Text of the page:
Imagine a time before Netflix and before smartphones. Before computers. Before cable TV. Before TV. Before radios and telephones. Imagine a time when the only way to hear a human voice was to be standing within earshot of that human being.
It’s said that within 50 years of our own deaths, every human being who has ever been personally caressed or lashed by our voices will also be dead; while technology can help keep our voices alive a bit longer, it’s not the same as the feel of air currents disturbed by our particular voices coming from our particular throats, is it? People have always craved that direct connection. That’s one of the benefits they get from religion–an instant context in which to perform together and to connect.
Decade after decade, human after human lived and communicated and moved and died, and until very recently, there wasn’t a way to make that communication or those movements known to any but a select and fairly small audience. And yet we kept doing precisely that. From the earliest time, we’ve staged performances for ourselves and each other–from the earliest Greek theatre performances to the little traveling bands of rustic singers and fools wandering around early medieval Europe to the way more extensive groups operating then and beyond, to modern conceptualizations of street and experimental theatre, we’ve found ways to express our creativity in groups.
Long ago, that’s all there was for entertainment. In the Renaissance, children from early ages joined little clubs that practiced religious stories about saints and Gospel fables to perform on holy days and during parades. In the Little House on the Prairie books, the children’s recitals and various group exhibitions are a constant feature of the series; I still love Laura’s breathless excitement as she recalled decades later how everybody in town looked forward to the break these evenings provided and how the children involved worked their tail ends off learning their pieces for recital or the songs for singing school.
There’s something in us that craves this collective storytelling. Put a group of children together, and very quickly they’ll organize a creative endeavor together–they’ll play House, or Everybody Gets Shipwrecked on a Tropical Island Paradise (my favorite, played with Lincoln Logs and Breyer horses), or Star Wars Jedi Princesses, or something even weirder. They’ll put on shows for any adults who can be conned into sitting still and watching. When put into groups in schools, quite a few of them like performing for their parents for PTA nights.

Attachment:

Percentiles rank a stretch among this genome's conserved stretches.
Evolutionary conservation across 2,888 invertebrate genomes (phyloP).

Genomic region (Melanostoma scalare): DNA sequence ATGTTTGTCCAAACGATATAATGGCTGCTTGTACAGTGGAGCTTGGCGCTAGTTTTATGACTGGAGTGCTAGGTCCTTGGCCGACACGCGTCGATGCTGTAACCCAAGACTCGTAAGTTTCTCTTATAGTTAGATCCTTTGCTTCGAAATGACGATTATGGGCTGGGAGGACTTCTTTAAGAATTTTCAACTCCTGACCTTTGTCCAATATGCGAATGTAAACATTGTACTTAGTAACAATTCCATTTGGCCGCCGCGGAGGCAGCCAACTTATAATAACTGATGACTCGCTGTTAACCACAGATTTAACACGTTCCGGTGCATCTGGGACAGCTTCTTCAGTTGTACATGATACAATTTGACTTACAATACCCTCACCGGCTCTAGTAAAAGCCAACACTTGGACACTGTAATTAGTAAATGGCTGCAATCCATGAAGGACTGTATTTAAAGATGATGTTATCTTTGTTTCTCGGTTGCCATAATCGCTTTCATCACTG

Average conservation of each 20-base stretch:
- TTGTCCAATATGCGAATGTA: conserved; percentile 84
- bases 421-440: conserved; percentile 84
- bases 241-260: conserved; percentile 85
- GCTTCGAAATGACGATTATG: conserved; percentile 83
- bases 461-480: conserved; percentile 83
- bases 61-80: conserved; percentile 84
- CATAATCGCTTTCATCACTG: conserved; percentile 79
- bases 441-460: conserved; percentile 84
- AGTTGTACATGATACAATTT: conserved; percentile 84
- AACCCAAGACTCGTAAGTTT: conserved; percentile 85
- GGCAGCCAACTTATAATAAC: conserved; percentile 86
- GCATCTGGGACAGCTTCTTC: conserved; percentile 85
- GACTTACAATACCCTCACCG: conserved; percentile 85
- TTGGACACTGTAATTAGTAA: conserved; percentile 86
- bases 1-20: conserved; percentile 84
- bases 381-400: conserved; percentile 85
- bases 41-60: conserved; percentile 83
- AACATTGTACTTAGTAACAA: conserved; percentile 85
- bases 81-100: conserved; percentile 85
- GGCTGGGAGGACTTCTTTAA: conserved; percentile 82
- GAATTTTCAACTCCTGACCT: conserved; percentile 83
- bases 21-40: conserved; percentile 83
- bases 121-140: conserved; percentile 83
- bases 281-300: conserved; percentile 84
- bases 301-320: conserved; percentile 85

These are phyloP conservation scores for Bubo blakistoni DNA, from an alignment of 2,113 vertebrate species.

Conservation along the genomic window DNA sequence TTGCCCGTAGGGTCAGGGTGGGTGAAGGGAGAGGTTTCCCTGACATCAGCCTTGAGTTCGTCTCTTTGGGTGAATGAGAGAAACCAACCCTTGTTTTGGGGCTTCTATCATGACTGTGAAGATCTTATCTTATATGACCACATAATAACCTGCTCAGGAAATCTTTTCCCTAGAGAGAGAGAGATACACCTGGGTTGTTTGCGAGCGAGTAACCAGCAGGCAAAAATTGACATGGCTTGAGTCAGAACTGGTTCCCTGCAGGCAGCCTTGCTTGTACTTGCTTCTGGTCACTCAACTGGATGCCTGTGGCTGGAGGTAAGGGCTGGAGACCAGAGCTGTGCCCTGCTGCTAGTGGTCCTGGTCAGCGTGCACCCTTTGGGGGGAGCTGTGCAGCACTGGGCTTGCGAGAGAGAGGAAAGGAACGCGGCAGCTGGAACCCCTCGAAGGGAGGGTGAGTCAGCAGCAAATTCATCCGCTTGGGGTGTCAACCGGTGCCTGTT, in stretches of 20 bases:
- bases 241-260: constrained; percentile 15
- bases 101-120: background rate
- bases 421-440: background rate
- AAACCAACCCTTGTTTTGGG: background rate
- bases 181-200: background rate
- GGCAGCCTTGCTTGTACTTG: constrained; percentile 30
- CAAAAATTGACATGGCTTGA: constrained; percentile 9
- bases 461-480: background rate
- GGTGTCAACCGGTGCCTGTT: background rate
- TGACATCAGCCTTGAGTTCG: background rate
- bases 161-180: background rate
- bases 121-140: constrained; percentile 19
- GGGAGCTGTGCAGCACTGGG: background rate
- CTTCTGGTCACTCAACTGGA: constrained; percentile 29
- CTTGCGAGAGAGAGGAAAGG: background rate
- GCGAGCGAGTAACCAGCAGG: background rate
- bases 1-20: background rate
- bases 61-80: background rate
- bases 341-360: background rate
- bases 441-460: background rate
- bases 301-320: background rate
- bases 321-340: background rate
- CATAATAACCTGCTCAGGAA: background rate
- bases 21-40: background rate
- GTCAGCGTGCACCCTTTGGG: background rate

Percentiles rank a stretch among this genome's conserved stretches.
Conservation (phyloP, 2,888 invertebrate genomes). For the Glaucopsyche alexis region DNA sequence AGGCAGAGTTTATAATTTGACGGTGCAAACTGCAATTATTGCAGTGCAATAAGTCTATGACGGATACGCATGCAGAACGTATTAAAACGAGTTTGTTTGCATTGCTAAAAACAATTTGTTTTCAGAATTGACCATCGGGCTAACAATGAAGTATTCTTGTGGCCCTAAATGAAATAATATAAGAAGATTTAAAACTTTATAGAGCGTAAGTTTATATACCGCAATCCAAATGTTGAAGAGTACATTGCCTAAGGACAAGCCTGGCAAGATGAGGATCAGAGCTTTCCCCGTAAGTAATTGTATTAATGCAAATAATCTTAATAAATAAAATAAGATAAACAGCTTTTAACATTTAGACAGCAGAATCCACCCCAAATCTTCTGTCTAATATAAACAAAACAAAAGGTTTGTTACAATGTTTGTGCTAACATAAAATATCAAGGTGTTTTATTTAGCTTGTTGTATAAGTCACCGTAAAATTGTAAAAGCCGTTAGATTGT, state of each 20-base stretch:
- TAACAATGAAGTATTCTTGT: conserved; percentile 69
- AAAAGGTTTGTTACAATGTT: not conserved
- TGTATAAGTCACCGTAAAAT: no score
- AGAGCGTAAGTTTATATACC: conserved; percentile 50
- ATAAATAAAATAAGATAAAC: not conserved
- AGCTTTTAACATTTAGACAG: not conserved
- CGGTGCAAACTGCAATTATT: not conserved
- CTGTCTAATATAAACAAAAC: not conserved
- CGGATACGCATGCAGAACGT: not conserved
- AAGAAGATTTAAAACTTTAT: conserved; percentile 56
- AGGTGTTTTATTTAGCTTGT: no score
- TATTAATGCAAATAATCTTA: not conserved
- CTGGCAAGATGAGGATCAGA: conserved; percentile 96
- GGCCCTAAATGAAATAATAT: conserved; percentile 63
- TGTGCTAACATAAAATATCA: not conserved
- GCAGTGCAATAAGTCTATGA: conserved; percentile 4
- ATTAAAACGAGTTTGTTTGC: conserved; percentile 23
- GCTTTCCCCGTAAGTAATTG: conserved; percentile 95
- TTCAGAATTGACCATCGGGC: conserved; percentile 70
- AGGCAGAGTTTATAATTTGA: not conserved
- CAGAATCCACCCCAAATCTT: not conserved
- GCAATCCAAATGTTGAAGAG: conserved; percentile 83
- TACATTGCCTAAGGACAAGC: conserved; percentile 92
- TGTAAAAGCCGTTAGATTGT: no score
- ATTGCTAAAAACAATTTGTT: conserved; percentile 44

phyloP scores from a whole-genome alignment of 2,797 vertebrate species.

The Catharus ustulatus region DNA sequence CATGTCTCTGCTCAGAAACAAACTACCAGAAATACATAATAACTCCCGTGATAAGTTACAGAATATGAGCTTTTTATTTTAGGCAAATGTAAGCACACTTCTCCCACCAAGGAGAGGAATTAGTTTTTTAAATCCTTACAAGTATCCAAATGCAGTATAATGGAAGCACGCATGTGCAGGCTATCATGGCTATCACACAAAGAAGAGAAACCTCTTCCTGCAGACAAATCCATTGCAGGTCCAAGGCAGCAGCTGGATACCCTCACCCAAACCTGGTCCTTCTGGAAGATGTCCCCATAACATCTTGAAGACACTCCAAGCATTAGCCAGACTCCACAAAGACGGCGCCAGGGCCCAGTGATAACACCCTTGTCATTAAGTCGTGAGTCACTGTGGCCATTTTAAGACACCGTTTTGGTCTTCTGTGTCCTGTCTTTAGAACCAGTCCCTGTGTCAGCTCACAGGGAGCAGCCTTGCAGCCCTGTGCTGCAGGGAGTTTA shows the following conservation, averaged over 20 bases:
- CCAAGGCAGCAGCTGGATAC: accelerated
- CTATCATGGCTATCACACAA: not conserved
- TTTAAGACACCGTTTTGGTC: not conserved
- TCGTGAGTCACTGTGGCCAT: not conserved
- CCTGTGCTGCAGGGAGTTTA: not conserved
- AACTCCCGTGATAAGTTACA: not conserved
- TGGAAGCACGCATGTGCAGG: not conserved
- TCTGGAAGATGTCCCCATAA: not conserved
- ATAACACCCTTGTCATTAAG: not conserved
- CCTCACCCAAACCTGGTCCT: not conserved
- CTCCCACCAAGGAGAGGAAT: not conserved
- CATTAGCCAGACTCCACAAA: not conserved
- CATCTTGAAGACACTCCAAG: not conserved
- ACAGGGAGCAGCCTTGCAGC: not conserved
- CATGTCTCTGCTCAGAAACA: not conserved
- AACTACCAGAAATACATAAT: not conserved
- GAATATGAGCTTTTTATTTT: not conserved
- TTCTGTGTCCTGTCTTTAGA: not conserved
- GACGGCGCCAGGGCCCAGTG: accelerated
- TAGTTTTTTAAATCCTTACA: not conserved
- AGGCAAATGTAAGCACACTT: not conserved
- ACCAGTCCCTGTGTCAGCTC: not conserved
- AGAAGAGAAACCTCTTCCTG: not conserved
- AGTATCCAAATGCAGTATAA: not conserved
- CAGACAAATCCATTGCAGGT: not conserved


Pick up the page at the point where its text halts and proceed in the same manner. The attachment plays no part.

Sometimes we don’t outgrow our need to tell stories in such group settings and we’ll end up in Drama Clubs in high school like I did, or maybe even go beyond those into other creative storytelling endeavors like stage magic, ventriloquism, puppetry, or the like. We’ll do flash mobs and join community playhouses.
Or we’ll join a really zealous church and learn what real storytelling is all about.
The Comedy of Error.
I still remember the first time I realized that we were all just play-acting.
We were all in church and it was a revival meeting. It was nighttime and the preaching had been absolutely on fire. But then a sudden silence swept the congregation. The preacher, Lee, was a tall, lean, almost Jack Skellington-looking fellow who was quite famous in my denomination (and still is, despite facing an awful cancer episode without insurance). We all stopped and were praying mid-sermon for some reason or other, and then suddenly a woman stood up in the silence and began shouting in “tongues.”
Now, like a lot of tongue-talking churches, we differentiated between “speaking in tongues” and “the gift of tongues.” Speaking in tongues just meant babbling in prayer. It was understood to be cathartic and a baby-talk sort of proto-language. It wasn’t meant to be translated, though most of us knew urban-legend style myths about people whose prayers had been miraculously understood. There was a little girl in my church, an angelic little blond child, who was supposedly one of those miraculous tongue-talkers; apparently a man who knew ancient Hebrew had heard her praying in that language when she was like 3-4 years old, though of course this had never been proven or verified in any way and remained an urban legend (even then I thought it was a little odd that we had had this huge miracle in our very own church and nobody had thought to see if it was true or not).
This style of “tongues” was understood to be a sort of indicator of how topped-off someone’s spiritual tank was on Jesus juice. If you were really tight with Jesus, you talked in tongues a lot and over the strangest triggers both in church and in everyday life (“Waffles for breakfast? ROSHANDALA AH-SELAH!”). If you were struggling or facing some kind of massive sin in your life, then you seemed completely unable to do it. As you can guess, my apparent inability to